Historical Parallels in Industrial Economy

A Times piece a couple of days ago, “Michigan Works to Remake Itself Without King Auto," says that “About 800,000 jobs have been lost in the state—about one in every six—since 2000, and its unemployment rate has reached 12.7 percent, higher than any other state.


June 11, 2009

A Times piece a couple of days ago, “Michigan Works to Remake Itself Without King Auto," says that “About 800,000 jobs have been lost in the state—about one in every six—since 2000, and its unemployment rate has reached 12.7 percent, higher than any other state.

The state has authorized tax credits to support a new battery manufacturing plant for G.M., and similar assistance for three other proposed battery projects. The jobs created will number in the hundreds at first, but state officials are hopeful that Michigan will be at the center of battery development nationwide….

Michigan is also pursuing wind-power technology, solar-panel manufacturing, even production of railroad cars—any viable industry that might be interested in hiring the thousands of engineers who used to work in the auto industry.

'This community still has a lot of things going for it,’ said Senator Carl Levin, Democrat of Michigan. ‘This is the heart of the automotive research capital of the world, and there’s a strong structure to build on.’

One hopes the structure is strong, for all our sakes, and that that structure is the sort needed for the future. But who knows if that’s true, beyond wishful thinking, PR, and marketing of a region? And why can’t anyone know?

As I’ve been reading for my nonfiction book, I find that the easiest research questions to ask—why is Southern Illinois in such bad shape economically, when it had (and has) such enormous resources?—lead quickly down a rabbit’s hole of thorny explanations. After all, Shawneetown, on the Ohio River, had the first banks in the state of Illinois, and (self-excoriating) legend has it that when investors came, hats in hands, looking for capital to build a new town called Chicago, they were turned down as a bad risk because everyone knew that Southern Illinois would not only continue to grow and prosper, but would serve as the seat of government, money, and power. (The first Illinois capitol was in Kaskaskia, Illinois, a Mississippi River town founded by the French, in 1709, south of St. Louis.)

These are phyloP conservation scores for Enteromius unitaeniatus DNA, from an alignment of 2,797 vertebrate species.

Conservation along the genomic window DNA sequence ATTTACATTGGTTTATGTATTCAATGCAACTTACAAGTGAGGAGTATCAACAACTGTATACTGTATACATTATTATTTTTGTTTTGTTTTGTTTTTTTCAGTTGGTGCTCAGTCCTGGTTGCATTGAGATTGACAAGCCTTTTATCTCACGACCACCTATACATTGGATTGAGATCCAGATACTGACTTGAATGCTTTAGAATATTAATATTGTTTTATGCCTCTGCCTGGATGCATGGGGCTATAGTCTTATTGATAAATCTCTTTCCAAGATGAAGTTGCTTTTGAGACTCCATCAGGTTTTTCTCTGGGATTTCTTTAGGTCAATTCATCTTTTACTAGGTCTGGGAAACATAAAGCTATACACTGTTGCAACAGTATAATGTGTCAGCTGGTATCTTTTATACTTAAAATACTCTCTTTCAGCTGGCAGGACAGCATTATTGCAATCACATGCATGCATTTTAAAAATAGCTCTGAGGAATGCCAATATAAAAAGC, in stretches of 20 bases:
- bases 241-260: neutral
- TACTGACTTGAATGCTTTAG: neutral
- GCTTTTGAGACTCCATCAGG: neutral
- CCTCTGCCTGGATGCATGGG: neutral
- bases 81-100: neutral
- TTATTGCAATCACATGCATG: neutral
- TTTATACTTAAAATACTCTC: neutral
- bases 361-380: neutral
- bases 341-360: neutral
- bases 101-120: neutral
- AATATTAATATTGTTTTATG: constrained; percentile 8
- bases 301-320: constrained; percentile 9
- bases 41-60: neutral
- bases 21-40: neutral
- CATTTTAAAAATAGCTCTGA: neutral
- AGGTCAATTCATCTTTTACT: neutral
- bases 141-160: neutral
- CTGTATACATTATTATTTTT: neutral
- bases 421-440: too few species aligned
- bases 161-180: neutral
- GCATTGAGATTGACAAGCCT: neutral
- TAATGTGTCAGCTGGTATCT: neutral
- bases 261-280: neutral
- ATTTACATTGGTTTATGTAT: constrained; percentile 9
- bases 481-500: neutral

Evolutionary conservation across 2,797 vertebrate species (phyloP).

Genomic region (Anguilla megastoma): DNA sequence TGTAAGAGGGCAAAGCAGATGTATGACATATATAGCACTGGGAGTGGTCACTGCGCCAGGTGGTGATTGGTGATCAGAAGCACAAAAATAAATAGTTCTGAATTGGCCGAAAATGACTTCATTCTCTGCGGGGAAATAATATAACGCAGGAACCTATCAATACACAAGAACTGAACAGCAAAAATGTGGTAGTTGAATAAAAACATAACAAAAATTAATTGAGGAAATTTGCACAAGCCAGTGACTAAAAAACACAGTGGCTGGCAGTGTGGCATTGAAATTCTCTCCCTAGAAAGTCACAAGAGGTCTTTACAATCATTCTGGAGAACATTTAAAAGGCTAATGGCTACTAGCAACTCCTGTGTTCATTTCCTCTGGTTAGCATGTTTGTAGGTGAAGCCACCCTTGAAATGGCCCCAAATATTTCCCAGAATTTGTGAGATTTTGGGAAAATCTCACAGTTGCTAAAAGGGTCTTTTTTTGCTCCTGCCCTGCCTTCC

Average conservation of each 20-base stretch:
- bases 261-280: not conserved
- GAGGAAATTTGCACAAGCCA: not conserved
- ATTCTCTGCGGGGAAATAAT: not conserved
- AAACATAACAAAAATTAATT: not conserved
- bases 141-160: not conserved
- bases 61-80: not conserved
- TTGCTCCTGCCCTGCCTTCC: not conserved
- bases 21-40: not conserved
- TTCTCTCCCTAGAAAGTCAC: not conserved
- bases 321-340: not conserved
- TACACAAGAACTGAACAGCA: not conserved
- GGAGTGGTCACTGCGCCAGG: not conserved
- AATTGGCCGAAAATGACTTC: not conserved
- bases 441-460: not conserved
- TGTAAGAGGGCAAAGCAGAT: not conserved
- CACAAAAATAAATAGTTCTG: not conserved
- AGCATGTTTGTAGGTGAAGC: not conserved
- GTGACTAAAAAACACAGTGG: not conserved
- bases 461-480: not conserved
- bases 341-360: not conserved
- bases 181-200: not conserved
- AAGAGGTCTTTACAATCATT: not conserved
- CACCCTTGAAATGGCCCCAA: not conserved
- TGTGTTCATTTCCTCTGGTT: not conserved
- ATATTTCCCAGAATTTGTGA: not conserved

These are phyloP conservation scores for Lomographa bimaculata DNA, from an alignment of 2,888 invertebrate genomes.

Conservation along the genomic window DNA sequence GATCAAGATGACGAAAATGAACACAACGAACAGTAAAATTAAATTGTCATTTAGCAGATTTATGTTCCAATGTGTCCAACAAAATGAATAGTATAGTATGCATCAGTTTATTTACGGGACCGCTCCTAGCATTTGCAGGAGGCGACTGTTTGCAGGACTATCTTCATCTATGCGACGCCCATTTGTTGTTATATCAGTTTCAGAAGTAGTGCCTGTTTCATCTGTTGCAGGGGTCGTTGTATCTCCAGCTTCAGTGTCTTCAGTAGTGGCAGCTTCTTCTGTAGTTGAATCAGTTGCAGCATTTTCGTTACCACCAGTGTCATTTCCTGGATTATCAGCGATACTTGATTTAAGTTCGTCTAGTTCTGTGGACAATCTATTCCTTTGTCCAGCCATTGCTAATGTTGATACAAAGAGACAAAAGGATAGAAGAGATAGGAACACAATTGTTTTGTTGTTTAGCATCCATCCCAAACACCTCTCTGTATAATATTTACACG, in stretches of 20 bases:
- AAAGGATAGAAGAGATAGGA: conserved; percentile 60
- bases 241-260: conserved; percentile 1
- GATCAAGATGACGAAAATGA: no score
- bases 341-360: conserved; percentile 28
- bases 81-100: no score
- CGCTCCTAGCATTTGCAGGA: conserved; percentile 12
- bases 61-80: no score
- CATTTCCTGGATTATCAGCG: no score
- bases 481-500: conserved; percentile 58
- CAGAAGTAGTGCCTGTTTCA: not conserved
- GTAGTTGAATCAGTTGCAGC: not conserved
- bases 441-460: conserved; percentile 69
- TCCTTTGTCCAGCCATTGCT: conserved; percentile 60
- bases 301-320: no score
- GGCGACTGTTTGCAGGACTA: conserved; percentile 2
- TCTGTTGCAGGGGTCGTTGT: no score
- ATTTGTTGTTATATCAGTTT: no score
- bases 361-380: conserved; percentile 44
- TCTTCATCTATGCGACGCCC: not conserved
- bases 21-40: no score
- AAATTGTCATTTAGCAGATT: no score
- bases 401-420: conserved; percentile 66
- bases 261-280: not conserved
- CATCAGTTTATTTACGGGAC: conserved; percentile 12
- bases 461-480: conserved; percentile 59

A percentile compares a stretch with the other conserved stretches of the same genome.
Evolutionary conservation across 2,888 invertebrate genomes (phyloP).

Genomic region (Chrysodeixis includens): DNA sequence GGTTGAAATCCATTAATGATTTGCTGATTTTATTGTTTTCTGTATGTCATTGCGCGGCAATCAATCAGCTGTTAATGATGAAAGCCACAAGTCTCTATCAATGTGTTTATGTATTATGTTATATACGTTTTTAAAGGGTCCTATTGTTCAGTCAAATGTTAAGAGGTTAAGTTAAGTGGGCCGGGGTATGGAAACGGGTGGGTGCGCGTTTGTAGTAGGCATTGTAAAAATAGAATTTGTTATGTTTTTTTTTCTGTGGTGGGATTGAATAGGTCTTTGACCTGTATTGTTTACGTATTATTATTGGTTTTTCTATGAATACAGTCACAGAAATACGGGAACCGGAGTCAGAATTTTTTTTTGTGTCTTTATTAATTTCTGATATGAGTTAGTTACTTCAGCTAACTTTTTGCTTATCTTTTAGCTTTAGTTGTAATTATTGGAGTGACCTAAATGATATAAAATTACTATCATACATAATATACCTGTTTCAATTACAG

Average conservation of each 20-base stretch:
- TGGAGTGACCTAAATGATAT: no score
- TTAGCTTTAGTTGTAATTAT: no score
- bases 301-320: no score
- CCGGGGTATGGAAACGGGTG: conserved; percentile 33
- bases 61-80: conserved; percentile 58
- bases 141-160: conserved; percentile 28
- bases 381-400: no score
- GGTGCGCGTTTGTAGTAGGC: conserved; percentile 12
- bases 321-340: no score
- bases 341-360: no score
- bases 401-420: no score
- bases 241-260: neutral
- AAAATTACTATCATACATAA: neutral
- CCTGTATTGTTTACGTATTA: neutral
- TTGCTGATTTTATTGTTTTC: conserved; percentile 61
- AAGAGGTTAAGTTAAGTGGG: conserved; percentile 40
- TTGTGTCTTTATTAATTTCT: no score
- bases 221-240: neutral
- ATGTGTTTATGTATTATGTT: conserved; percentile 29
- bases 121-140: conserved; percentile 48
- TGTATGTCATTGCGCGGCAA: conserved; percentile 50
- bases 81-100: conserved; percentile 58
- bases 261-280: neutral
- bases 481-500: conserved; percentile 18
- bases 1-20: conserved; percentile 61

One of the most illuminating sources I’ve found on what happened to my hometown after Big Coal went bust is Seven Stranded Coal Towns: A Study of an American Depressed Area, by Malcolm Brown John N. Webb. (Washington, D.C.: U.S. Government Printing Office, 1941). This Works Progress Administration report on “derelict, economically wrecked” communities looks at three counties—Franklin, Saline, and Williamson—in Southern Illinois on the eve of America’s entry in WWII, and in the depths of the depression.

During the boom years of bituminous mining, from the turn of the century to the mid-1920s, there was a lot of money being made. The New Orient mine in Franklin County was for a time the largest mine in the world, and 99 others were shipping millions of tons of coal, first to Chicago and other Midwestern markets, then to the rest of the country and even internationally. The period has been called the “silk-shirt days,” an implicit criticism of workers who had and spent money.

(They were mostly buying homes, raising families, starting businesses, and building towns. You know, all-American stuff, not to exclude a few benders. They never earned overmuch for their dangerous, filthy work, and part of this story is what’s called “extractive wealth”: Money taken out of the community by absentee, wealthy investors from Boston, Chicago, and other urban centers, who surreptitiously bought up the most useful land and/or mineral rights before the locals knew what they had.)